In the commentary, Hennekens emphasizes the importance of therapeutic lifestyle changes beginning in childhood. As this current generation of American children and adolescents reach middle age, morbidity and mortality from cardiovascular disease will increase. This generation of adolescents are more obese and less physically active than their parents and already have higher rates of type 2 diabetes. It is likely that the current generation of children and adolescents in the U.S. will be the first since 1960 to have higher mortality rates than their parents due mainly to cardiovascular disease, including coronary heart disease and stroke. In addition, obesity is a major risk factor for several cancers, especially colorectal, but also breast and prostate.

Hennekens notes that clinicians should not let the perfect be the enemy of the possible. For American adults, this implies the need for evidence-based doses of drugs of lifesaving benefit for those at high risk. He also comments that in the U.S. today, 40 percent of adults age 40 and over have metabolic syndrome, a constellation of obesity, lipid abnormalities, hypertension and insulin resistance, a precursor of diabetes. These individuals have a 10-year risk of a first coronary event of 16 to 18 percent and require aggressive management to lower their high risks of premature death and disability.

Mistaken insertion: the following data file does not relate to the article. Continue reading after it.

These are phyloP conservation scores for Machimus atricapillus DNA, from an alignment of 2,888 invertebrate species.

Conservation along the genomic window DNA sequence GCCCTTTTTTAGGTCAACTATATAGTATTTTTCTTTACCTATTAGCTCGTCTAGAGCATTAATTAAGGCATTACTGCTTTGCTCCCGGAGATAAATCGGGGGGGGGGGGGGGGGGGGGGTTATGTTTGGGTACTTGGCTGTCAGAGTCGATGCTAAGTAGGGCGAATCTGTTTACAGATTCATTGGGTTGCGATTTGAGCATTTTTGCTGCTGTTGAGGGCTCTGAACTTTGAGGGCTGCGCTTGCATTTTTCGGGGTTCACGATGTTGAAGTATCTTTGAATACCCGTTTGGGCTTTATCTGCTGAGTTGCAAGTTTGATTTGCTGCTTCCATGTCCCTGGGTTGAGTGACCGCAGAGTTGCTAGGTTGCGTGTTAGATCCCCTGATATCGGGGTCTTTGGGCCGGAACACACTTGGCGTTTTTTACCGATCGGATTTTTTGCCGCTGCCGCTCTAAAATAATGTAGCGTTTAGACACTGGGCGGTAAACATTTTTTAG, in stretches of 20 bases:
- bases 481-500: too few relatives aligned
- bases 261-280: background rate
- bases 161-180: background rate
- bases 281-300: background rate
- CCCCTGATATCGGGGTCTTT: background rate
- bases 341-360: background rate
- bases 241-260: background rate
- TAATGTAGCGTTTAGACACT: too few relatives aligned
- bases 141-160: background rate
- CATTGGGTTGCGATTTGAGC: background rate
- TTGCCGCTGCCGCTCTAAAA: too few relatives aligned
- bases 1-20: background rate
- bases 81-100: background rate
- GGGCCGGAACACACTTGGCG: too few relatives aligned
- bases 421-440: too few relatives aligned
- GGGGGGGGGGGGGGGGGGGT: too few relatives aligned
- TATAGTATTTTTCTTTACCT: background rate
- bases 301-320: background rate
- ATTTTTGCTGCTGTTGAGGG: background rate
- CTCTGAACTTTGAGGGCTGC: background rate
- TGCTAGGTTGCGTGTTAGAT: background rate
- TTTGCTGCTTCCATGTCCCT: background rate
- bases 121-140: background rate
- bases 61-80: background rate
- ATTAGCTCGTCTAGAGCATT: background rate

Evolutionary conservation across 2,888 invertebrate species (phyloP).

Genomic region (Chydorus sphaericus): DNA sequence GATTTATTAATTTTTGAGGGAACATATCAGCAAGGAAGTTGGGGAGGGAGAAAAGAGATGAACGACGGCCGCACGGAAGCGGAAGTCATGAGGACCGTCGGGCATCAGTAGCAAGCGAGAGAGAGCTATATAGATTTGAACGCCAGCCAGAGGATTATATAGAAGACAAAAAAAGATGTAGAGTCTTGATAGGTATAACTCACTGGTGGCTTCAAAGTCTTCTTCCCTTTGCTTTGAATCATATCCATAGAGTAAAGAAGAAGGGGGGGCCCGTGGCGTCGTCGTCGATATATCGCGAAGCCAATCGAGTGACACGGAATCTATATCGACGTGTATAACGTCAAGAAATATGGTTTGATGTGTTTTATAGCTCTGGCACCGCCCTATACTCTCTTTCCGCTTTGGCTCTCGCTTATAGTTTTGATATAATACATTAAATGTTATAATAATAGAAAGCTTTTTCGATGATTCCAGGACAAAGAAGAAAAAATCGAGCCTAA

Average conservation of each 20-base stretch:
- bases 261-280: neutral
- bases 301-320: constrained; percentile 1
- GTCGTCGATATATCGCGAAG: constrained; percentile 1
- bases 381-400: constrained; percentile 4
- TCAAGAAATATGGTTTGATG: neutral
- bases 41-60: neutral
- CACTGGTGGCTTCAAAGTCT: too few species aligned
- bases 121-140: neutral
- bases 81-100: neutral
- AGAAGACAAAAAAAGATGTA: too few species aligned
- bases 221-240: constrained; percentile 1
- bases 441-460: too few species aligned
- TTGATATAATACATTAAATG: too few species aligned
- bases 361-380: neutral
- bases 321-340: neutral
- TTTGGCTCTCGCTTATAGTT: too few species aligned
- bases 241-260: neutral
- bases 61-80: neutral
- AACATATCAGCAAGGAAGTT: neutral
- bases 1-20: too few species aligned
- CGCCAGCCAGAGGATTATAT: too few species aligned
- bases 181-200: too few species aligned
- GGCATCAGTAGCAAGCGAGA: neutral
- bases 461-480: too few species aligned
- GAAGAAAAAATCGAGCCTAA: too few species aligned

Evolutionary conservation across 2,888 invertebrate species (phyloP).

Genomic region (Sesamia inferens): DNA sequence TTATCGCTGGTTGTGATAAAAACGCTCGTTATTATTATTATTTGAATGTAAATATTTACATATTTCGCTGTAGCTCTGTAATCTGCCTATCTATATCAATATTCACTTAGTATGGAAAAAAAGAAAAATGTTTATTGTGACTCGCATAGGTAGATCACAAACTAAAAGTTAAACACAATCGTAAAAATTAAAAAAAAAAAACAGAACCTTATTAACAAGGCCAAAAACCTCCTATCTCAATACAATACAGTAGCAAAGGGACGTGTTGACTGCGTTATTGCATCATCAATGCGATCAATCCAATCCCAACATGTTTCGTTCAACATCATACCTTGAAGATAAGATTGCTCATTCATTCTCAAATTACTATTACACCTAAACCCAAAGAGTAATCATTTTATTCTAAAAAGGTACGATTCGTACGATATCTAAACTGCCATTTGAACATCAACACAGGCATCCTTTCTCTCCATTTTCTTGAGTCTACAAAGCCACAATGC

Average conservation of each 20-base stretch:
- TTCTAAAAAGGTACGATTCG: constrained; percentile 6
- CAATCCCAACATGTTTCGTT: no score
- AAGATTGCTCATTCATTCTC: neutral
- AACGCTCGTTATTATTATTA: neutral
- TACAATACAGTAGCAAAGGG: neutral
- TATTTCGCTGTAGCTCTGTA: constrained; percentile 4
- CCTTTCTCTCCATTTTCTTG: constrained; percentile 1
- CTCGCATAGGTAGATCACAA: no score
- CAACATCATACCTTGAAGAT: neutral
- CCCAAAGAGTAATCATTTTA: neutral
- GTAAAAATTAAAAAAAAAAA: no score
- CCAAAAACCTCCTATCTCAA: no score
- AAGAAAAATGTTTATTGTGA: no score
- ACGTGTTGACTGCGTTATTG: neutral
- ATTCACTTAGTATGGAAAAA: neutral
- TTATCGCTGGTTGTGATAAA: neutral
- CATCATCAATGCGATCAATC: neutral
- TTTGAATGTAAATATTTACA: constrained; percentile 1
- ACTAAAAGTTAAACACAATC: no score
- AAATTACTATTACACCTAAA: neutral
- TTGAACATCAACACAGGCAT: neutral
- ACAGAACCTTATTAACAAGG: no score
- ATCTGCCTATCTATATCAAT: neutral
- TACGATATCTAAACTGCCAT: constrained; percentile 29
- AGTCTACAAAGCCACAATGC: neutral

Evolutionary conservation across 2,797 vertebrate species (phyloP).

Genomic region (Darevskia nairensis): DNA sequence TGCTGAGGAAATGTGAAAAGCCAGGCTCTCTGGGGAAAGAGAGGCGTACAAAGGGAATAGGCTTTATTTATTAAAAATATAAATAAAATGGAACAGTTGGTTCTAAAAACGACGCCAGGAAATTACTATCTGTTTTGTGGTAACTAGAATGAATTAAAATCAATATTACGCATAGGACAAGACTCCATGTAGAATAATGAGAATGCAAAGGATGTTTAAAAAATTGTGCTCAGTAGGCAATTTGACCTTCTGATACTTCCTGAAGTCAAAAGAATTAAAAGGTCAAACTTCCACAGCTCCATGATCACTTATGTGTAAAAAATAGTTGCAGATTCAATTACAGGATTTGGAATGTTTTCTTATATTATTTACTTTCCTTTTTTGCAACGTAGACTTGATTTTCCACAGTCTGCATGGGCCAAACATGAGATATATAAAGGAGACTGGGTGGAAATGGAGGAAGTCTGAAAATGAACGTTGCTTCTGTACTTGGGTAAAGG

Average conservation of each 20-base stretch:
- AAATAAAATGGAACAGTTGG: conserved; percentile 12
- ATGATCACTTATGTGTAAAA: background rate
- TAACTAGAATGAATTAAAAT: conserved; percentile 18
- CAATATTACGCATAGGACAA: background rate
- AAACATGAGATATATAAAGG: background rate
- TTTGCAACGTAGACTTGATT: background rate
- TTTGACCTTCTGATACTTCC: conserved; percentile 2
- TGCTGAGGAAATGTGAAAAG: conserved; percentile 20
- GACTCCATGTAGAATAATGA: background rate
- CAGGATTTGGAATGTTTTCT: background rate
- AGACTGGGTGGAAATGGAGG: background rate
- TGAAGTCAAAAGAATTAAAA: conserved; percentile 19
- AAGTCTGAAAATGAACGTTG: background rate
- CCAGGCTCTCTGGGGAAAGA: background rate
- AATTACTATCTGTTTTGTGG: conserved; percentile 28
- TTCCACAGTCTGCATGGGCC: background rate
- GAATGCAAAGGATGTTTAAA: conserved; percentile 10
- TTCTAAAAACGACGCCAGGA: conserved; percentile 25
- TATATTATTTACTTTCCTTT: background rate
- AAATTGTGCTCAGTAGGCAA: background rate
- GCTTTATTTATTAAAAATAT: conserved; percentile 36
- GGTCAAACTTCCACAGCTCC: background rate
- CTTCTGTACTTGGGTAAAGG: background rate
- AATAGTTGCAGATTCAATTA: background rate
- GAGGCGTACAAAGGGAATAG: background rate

According to the U.S. National Institutes of Health, approximately two-thirds of adults age 20 or older are overweight or obese with body mass indexes (BMI) greater than 25, and nearly one-third have BMI's greater than 30. Less than one-third of them are at a healthy weight with a BMI of 18.5 to 24.9. In 1995, the economic cost of overweight and obesity in the U.S. alone was estimated to be $117 billion.